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Wellcome - MRC Cambridge Stem Cell Institute


We have recently awarded our annual prizes for public engagement, and our first prizes recognising research culture and integrity.

The success of our science is contingent both on what we produce and how we produce it. Every year, we award prizes to individuals or teams at the Cambridge Stem Cell Institute who excel in their work engaging with patient and public groups. For 2021, we also introduced new prizes for those committed to improving our research culture and integrity.

We want to acknowledge people that stand out in these areas, no matter their role or position at the Institute - and there is no better way to know about their positive impact than asking our community in an annual, open call for nominations. After a challenging year, there was no shortage of outstanding nominations for all of the prizes on offer.

We are delighted to acknowledge some of the extraordinary contributions through our prizewinners:

Innovation in Public Engagment
Mariana Quiroga-Londono, Göttgens Lab

Mariana Quiroga-Londono is a PhD student in the Gottgens Group. A bioinformatician and haematologist, Mariana developed Code for a Change, an interactive platform teaching Python through bioinformatics challenges, and took part in online art workshops with Blood Cancer UK patient ambassadors. She did both in her spare time, in addition to her studies, during the early COVID-19 lockdowns.

Mariana says "Code for a Change is a non-profit initiative that allows users to engage with it in a number of ways, including:

  1. By improving their skills using the different interactive terminals to become more comfortable with a real coding environment;
  2. By taking part in the first edition of our programming challenge, 'Hack the Virus', which introduces users to the world of bioinformatics in a fun and engaging way;
  3. By supporting our solidarity campaign that offers online resources to students in Colombia who have had to put their education on hold during lockdown simply because they couldn’t afford to pay for the internet; and finally,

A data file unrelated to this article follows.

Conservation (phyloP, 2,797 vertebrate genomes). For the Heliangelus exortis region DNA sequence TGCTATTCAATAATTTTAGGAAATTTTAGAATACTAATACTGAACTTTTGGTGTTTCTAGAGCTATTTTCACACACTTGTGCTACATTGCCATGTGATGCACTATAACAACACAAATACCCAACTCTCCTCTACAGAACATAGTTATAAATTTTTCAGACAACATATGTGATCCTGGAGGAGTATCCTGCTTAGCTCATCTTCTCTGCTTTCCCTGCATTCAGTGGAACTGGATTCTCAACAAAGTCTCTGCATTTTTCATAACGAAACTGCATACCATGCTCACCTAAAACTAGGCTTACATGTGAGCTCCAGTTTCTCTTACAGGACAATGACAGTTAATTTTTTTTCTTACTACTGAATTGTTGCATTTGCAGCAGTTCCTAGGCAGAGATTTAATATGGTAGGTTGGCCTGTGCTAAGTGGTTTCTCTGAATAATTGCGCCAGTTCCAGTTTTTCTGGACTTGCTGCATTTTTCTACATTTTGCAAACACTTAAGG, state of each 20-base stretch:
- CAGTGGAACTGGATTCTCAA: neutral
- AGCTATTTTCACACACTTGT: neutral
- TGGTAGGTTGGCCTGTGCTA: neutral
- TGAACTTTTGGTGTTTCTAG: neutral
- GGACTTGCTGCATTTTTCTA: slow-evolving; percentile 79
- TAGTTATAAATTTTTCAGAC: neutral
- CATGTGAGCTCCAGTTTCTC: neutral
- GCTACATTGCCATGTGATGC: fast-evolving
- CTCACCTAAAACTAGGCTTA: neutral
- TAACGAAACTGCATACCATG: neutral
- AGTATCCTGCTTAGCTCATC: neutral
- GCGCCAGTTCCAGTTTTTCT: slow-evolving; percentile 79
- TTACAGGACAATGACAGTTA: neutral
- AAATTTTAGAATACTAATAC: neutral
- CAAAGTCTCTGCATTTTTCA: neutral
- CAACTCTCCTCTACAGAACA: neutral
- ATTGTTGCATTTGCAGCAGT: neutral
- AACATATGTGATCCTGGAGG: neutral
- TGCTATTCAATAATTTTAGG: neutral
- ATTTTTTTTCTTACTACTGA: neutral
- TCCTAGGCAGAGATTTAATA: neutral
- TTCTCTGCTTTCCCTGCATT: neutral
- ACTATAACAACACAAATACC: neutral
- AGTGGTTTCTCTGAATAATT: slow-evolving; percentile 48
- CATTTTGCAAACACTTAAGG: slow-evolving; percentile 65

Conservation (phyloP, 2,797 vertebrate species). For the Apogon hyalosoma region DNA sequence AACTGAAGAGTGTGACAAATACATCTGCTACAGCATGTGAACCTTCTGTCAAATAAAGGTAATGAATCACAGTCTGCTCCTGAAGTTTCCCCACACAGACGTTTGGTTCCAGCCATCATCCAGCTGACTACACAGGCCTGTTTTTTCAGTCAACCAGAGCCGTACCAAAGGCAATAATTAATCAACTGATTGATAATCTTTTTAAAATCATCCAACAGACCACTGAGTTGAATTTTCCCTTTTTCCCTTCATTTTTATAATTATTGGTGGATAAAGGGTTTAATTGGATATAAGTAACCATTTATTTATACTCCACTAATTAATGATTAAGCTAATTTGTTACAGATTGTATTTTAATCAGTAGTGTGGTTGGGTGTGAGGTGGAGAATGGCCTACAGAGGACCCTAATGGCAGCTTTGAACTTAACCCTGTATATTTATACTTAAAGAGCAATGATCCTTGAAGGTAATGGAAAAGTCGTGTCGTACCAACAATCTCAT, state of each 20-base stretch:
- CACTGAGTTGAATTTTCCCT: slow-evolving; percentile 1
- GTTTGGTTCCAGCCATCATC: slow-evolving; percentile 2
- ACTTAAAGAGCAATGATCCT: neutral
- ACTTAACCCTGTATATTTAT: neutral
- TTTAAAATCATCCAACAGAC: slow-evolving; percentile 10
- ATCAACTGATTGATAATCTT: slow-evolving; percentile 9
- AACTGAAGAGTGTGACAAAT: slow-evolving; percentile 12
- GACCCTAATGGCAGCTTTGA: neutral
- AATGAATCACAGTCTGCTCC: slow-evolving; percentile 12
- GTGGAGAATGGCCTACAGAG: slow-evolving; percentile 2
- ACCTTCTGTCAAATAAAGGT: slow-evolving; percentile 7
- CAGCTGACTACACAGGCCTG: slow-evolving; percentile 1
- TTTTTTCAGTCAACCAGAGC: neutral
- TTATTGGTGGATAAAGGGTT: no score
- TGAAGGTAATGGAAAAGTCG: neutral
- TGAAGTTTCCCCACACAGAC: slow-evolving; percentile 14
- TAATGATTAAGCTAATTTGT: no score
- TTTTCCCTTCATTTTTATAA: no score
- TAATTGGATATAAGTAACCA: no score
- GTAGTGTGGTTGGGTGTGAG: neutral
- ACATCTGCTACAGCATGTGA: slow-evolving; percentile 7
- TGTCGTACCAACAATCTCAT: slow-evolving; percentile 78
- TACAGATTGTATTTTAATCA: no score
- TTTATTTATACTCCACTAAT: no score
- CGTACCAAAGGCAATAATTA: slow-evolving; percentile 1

4. By supporting the inclusion of women in STEM subjects, because we women can code too.

In addition to all of this, we have been able to count on the social media support of our current volunteers, Gabriela Estrada and Aia Rahim, all the way from Mexico and Italy, respectively. This idea and platform would not have come into fruition if it weren’t for the digital creativity of the bioinformatician, Paula Balcells.I am so incredibly grateful for the recognition this award signifies and for the support of all those who have made it possible. Thank you!"

Commitment to Public Engagement
Shaline Fazal, Barker Lab

Shaline Fazal is a postdoctoral researcher in the Barker Group. In 2020, Shaline contributed to a range of public engagement projects we coordinated during the pandemic including video updates, online workshops and more. Most recently, Shaline has also been participating in the 2021 Parkinson’s UK poetry project.

Shaline comments "I am thrilled, honoured, and shocked to have received this prize. With such a high calibre of contenders, it was a real surprise. One of the most fulfilling things in the last 18 months during the COVID-19 pandemic has been my increased involvement in public engagement projects, especially when you see how important it has been for the participants involved in our research. All the projects were fantastic but I am most proud of the "lockdown lowdown" videos that I put together around the Barker/Williams-Gray Labs' work on Huntington’s and Parkinson’s disease. None of this would be possible without such a supportive public engagement network at the Cambridge Stem Cell Institute and in particular without our research participants. COVID-19 has definitely highlighted how much public engagement matters!"

Commitment to Research Culture
Roy Ramon Pelegrin, Tissue Culture Team, and Marcia da Silva, Building Team

Roy and Marcia received awards for their key roles in enabling team science as they are always willing to help and will go beyond their duties if it is on their hands to help with an urgent matter. On top of that, while being professional and respectful, they will always have a smile and nice words ready to make your day.

Marcia comments, "I was delighted to receive confirmation of my award for “Commitment to Research Culture” from the Stem Cell Institute. I am very proud to have received this accolade as it shows what you can achieve with a positive mental attitude and the help of your colleagues. I would like to thank them for their support as this would not have been possible without the team."

Commitment to Research Integrity
Anna Osnato, Fatima Lugtu & Rute Tomaz, Vallier Lab

During the first lockdown, Anna, Fatima and Rute (postdocs in the Vallier lab) developed an online resource sharing the lab’s NGS pipelines and courses and tutorials to help scientists wanting to learn more about bioinformatic analysis. The website received a lot of traffic in the first month with around 3,000 visits. Over a year later the website still receives an average of 10 visitors a day. This initiative was developed at a time when many people were starting to use more bioinformatics for data analysis as they weren’t able to go into the labs and has provided a great training resource.

Congratulations and well done to all

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